A new procedural document issued by the US Food and Drug Administration (FDA) instructs its staff on the best practices-known as Good Review Practices (GVPs)-used in the review of investigational new drug (IND) applications.
INDs are used by pharmaceutical and biotechnology companies at the relative start of the new drug application (NDA) and biologics licensing application (BLA) process, and once approved allow sponsors to begin the clinical testing phase of product development.
The IND is essentially a license to circumvent the Federal Food, Drug and Cosmetic Act (FD&C Act), which otherwise prohibits the interstate movement of any unapproved new drug product, and the process at large is in effect from the issuance of the IND approval by FDA through the NDA or BLA submission by the company. This process is flexible, however, and may include additional marketing applications or trials depending on the submission path(s) taken by the sponsor.
The New MAPP
The New Manual of Policies and Procedures (MAPP) issued by FDA is specifically meant for the Center for Drug Evaluation and Research (CDER), the main regulatory body for human pharmaceutical products and many biological products as well.
While it doesn't address many aspects of the IND process, such as the content of scientific reviews or the conduct of staff therein, it does lay out the specific dates and timelines by which staff are supposed to review an IND application.
Explains FDA: "The ability of CDER review staff and managers to adhere to and consistently achieve these review management principles depends on the availability of adequate resources (e.g., staffing, training, and information technology support). CDER also needs the full cooperation and participation of sponsors for effective implementation of the GRMPs. Therefore, this document describes best practices for CDER review staff, which will be implemented over time as resources permit. It is intended to describe CDER's ultimate goals for review timelines, but does not establish actual review timelines at this time."
At the core of the MAPP is a desire to seek process efficiencies sought by legislators and industry in the FDA Safety and Innovation Act (FDASIA), which calls for FDA to improve the speed at which it reviews and approves applications. "We can accomplish these efficiencies by actively describing and implementing best practices (e.g., in meetings and in timely responses to other sponsor submissions)," FDA explained.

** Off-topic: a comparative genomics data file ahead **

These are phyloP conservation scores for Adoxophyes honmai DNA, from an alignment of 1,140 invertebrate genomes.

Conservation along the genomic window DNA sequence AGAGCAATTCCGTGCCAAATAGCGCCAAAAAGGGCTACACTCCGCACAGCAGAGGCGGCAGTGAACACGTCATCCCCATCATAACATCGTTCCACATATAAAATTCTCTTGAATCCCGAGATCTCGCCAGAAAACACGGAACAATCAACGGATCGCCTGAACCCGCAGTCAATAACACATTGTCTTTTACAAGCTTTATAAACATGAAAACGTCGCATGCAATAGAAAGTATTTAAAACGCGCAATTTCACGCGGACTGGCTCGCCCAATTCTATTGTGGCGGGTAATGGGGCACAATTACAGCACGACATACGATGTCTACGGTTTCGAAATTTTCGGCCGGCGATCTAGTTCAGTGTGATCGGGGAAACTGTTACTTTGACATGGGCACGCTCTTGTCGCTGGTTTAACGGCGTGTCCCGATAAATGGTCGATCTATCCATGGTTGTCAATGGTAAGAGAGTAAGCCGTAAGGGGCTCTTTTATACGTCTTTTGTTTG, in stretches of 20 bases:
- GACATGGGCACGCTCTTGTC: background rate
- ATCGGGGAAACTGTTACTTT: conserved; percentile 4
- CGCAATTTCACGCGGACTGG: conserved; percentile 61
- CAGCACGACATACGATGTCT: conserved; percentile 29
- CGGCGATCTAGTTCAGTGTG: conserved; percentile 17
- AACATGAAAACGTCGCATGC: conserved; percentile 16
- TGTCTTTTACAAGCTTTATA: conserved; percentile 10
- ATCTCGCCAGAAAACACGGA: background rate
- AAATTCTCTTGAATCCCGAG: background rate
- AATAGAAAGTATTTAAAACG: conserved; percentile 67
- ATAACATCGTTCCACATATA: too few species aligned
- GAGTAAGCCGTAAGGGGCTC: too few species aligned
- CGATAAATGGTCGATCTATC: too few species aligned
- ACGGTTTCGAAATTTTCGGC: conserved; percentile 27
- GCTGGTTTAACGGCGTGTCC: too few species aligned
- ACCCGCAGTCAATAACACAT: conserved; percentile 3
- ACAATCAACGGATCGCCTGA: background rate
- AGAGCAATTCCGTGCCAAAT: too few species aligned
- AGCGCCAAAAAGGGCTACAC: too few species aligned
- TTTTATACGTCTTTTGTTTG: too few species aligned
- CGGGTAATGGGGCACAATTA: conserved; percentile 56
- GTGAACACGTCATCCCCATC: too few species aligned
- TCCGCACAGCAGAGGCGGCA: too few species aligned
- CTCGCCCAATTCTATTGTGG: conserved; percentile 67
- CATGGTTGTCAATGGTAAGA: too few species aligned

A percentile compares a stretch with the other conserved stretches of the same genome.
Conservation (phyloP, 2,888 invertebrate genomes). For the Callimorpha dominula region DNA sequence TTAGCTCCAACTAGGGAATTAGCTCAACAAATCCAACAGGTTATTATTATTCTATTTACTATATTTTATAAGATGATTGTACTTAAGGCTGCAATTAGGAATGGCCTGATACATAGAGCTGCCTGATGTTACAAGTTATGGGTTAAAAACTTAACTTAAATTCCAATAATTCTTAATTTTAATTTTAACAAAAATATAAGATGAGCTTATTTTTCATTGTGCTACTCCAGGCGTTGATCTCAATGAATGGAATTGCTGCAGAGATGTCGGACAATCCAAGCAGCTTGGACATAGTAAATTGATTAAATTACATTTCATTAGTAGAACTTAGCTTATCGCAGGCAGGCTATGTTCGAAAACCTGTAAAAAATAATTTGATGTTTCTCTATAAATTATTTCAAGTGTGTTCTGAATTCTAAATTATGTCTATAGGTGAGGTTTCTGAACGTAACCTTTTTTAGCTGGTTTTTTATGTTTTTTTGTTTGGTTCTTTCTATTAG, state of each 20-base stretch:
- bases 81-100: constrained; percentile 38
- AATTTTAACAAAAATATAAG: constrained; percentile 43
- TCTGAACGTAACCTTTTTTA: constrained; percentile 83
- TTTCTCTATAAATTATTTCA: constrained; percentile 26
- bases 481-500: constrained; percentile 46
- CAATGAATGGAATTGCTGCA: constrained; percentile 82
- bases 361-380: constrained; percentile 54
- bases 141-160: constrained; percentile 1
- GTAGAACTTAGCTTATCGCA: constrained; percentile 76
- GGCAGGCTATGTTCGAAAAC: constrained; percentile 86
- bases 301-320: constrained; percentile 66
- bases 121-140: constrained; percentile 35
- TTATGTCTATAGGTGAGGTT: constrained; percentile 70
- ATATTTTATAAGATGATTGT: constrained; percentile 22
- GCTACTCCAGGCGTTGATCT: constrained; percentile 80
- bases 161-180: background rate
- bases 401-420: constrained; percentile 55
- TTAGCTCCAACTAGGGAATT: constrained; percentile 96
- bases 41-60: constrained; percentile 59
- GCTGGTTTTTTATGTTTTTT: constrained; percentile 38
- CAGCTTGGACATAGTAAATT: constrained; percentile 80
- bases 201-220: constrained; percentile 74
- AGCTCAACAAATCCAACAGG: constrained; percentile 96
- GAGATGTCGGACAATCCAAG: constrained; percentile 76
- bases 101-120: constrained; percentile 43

And more than just efficiency, FDA said that consistency would serve to maximize the number of trials that are useful to a product's eventual application, thereby cutting down on development time and costs for sponsors and FDA alike.
MAPP Basics for Industry
The MAPP goes on to list a few core principles by which the entire process must operate if it is to be efficient and consistent. And the process, FDA notes, starts largely with the IND sponsor, whom they said is responsible for maintaining and submitting a "well-organized and complete submission." FDA staff are asked to work to promote the submission of such INDs, but notes that their ability to influence the submission itself can be limited.
Sponsors may also ask CDER officials to look at and answer questions, which should be identified on the first page of the submission. These will be answered if FDA staff have the time to do so, which is not guaranteed.
Further basics of the content of the IND are outlined in the MAPP as well, and cover the target product profile, supporting data, the hypothesis, statistical analysis plan, the trial start date and the marked-up copy (e.g. any protocol amendments).
Sponsors are also advised to cut down on overall regulatory time by identifying key issues and questions, including all important information, the clearly identifying the intent of the submission.
The MAPP also identifies one component of the biosimilar IND submission strategy, which notes that the objective of the development plan is "not to independently demonstrate efficacy and safety." Instead, FDA writes, the objective is to demonstrate "that the biological product is highly similar to the reference product notwithstanding minor differences in clinically inactive components" and that there are no clinically meaningful differences between the biological product and the reference product in terms of the safety, purity and potency of the product."
The entire guideline, including the timelines for various product application types, may be found here.
FDA: Good Review Practice: Good Review Management Principles and Practices for Effective IND Development and Review